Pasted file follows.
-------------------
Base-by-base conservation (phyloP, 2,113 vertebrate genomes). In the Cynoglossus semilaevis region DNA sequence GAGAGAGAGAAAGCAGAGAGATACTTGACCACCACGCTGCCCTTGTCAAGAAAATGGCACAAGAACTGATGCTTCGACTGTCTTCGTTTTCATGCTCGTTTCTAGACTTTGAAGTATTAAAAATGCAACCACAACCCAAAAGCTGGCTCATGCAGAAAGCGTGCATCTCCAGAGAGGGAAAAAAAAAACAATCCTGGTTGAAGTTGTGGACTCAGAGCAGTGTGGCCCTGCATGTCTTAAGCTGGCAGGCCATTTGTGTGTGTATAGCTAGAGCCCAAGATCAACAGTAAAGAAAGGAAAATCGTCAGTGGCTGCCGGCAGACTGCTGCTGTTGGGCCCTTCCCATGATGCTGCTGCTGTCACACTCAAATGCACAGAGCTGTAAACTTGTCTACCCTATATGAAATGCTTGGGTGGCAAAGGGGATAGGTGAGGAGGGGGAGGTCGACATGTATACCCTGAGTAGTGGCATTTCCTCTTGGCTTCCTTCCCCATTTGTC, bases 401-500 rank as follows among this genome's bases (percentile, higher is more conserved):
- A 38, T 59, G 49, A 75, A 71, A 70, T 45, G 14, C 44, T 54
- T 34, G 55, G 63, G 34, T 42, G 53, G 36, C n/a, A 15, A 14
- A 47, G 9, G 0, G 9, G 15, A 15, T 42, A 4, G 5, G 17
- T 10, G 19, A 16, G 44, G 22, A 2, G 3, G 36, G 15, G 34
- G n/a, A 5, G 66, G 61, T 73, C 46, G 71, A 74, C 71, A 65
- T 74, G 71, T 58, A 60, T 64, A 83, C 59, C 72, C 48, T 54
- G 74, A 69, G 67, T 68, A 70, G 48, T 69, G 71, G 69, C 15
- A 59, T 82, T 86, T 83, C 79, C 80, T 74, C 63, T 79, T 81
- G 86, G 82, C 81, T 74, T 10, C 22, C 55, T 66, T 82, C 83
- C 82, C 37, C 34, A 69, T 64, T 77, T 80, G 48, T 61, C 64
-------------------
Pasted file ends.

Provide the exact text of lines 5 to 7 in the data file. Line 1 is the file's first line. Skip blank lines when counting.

- T 10, G 19, A 16, G 44, G 22, A 2, G 3, G 36, G 15, G 34
- G n/a, A 5, G 66, G 61, T 73, C 46, G 71, A 74, C 71, A 65
- T 74, G 71, T 58, A 60, T 64, A 83, C 59, C 72, C 48, T 54